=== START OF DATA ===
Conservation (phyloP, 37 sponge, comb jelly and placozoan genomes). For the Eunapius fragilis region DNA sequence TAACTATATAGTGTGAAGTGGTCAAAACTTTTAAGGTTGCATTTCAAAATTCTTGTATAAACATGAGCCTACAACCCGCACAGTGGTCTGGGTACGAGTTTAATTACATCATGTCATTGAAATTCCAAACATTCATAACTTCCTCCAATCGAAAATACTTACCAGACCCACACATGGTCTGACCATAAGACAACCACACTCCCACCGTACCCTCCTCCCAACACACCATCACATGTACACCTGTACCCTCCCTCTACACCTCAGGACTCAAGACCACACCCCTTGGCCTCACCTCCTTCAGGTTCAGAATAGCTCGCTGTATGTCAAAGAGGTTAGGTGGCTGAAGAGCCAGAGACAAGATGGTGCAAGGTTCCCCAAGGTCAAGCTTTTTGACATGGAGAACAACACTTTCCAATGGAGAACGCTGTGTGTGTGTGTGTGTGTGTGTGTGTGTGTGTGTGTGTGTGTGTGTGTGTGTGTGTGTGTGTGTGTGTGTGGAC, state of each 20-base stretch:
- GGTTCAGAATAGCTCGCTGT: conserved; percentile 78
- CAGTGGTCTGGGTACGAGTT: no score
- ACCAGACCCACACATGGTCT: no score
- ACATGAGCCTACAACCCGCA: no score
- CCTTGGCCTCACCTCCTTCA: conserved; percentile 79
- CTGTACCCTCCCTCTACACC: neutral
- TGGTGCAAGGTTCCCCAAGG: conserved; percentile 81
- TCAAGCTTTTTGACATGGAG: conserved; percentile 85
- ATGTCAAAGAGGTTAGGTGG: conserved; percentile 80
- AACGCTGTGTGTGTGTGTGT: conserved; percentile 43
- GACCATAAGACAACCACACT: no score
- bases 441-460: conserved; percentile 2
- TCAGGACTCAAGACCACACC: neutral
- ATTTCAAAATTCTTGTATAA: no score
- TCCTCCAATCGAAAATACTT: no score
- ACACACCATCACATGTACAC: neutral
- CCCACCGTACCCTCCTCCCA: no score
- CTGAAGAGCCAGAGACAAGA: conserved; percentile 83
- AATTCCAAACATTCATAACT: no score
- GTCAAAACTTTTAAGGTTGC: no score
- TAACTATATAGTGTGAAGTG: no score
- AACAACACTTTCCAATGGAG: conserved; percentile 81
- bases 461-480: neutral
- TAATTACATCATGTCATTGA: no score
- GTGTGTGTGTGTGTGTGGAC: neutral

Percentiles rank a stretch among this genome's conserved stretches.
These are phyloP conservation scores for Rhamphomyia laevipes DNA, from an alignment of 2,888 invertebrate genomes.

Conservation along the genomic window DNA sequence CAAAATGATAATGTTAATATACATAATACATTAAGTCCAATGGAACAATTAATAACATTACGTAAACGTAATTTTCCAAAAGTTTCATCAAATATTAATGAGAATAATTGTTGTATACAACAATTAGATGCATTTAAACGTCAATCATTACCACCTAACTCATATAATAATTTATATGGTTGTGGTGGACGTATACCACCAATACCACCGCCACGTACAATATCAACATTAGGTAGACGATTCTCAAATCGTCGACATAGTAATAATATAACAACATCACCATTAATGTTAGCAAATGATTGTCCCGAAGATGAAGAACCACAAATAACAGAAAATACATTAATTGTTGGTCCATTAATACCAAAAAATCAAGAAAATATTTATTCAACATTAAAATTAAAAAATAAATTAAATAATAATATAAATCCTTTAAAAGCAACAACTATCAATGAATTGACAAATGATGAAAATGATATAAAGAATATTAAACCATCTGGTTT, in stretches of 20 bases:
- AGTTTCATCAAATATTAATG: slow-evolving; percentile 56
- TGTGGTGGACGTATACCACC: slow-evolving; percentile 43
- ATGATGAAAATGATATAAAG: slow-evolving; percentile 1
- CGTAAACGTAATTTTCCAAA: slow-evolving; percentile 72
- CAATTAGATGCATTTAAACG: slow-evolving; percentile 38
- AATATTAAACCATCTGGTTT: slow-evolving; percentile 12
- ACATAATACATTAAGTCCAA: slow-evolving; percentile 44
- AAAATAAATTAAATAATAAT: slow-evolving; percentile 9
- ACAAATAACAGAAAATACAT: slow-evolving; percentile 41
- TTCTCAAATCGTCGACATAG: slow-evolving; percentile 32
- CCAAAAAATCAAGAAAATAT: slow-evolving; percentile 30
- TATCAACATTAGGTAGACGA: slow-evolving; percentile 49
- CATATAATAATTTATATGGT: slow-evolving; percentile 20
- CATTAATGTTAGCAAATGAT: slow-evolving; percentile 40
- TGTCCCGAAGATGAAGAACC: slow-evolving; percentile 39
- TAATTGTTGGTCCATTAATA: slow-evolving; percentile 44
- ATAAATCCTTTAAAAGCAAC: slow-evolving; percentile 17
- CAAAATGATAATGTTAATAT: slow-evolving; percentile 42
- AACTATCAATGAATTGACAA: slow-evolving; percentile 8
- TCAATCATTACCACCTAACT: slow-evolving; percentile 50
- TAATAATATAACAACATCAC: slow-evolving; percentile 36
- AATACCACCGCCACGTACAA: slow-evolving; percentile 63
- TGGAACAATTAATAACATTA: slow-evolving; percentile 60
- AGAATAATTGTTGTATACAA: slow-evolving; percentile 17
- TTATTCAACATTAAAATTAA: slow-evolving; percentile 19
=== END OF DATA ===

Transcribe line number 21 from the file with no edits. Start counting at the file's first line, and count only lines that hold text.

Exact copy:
- GTCAAAACTTTTAAGGTTGC: no score